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October 15, 2015 / Joanne Yeck

The Buckingham Whiskey Wars: Part VI


Remember the Ladies!

Interest was growing in Buckingham County’s fight against saloons.

In mid-June of 1903, Professor S. C. Mitchell, the president of Virginia’s Anti-Saloon League, delivered “a fine address to an enthusiastic audience” in Arvonia’s Williams’ Hall. Mitchell was introduced by Rev. Plummer Jones of Arvon Presbyterian Church. This address launched a series. The Buckingham County anti-salooners were bringing in the big guns and the headlines in Richmond’s Times-Dispatch were getting larger. On July 3, 1903, the newspaper announced:


The Drys Putting Up Fight in Buckingham.

Ladies Will Take Part

Open Headquarters in New Canton on Day of Election and Serve Refreshments –

Fourth of July to Be Celebrated.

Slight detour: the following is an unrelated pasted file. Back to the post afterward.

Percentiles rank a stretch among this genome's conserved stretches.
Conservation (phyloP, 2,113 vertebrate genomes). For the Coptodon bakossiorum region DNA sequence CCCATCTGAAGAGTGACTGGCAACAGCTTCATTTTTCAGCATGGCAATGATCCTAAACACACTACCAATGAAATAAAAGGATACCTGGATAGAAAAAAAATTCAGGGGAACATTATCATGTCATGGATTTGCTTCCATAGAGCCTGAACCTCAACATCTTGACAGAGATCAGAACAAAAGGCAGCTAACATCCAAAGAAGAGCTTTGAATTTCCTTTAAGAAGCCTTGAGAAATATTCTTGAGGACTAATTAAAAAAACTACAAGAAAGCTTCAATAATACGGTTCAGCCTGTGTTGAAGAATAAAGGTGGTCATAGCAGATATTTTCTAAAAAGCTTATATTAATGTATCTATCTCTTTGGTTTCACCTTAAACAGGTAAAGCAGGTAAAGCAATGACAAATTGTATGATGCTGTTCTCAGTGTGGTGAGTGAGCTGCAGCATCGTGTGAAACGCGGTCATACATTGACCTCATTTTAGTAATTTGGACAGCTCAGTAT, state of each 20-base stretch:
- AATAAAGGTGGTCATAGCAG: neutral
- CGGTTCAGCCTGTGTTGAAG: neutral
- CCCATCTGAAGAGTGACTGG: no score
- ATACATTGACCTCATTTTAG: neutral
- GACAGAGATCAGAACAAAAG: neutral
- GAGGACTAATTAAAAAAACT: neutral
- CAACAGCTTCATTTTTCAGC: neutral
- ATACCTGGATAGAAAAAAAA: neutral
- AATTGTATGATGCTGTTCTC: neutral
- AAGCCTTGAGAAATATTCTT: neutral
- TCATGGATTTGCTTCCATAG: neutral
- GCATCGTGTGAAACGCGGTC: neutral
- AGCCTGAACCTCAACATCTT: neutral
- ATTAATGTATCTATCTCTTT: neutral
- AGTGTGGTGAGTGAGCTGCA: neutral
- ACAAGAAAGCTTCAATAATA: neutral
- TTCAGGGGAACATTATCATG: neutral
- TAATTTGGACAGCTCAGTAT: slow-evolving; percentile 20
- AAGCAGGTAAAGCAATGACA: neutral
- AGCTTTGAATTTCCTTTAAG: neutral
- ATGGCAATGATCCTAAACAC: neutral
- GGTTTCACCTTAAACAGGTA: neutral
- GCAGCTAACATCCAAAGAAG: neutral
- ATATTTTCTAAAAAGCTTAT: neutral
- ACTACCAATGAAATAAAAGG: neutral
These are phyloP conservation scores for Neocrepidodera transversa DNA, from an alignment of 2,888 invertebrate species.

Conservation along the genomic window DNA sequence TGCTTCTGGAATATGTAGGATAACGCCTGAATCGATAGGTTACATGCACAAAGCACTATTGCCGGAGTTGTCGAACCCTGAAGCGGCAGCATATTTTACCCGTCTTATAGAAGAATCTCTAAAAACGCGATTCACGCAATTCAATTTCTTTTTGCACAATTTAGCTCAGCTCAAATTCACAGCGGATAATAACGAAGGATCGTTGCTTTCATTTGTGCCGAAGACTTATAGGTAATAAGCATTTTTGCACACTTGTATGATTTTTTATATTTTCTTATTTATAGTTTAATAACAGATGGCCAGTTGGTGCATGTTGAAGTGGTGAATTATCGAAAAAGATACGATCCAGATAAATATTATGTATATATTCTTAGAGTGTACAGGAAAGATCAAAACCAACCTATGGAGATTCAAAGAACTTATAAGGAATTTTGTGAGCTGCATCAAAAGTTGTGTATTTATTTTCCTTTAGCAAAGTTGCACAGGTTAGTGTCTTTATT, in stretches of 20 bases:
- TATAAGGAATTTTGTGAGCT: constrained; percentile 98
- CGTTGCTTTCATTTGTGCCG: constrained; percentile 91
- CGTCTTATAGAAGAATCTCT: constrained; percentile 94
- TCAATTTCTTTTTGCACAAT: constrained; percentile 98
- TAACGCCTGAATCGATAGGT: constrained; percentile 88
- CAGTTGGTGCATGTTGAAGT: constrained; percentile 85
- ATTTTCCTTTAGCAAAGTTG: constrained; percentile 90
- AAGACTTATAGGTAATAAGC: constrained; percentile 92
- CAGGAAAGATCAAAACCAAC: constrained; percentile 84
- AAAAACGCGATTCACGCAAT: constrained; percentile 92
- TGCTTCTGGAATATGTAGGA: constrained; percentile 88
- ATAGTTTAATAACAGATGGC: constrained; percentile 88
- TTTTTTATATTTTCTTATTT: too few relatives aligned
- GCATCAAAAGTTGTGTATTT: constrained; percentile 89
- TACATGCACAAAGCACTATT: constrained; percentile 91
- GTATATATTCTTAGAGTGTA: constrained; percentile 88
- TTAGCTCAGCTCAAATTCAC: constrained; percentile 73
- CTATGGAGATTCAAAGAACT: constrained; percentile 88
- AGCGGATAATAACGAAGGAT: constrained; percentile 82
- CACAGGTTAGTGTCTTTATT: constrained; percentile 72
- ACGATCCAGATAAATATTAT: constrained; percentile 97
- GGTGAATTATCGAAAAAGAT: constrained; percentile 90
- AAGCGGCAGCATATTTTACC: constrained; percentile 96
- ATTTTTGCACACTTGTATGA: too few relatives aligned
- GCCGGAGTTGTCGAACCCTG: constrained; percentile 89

. . . Mr. J.W. West, field secretary of the Anti-Saloon League of Virginia, has been in the district a week, speaking in churches, halls and on roadsides to large audiences of people, and has so enthused the temperance element that they claim certain victory on July 11th, when the election takes place.

On election day the young ladies of Arvonia, belonging principally to the Presbyterian and Baptist churches, will go to New Canton, the voting precinct, in a body, floating a banner and wearing streamer anti-saloon badges. They have secured a house and ground on the principal street in New Canton, and will there serve refreshments, such as ice cream, fruits, coffee, etc. to the friends of the temperance movement. It is understood that the ladies at Gold Hill, the other voting precinct, will proceed along similar lines.

The ladies of Buckingham County may not have secured the vote; however, they knew they were not without influence. Especially the pretty young ladies of Arvonia!

Coming next: From the Pulpit

Need to catch up? Click here: The Whiskey Wars, Part I

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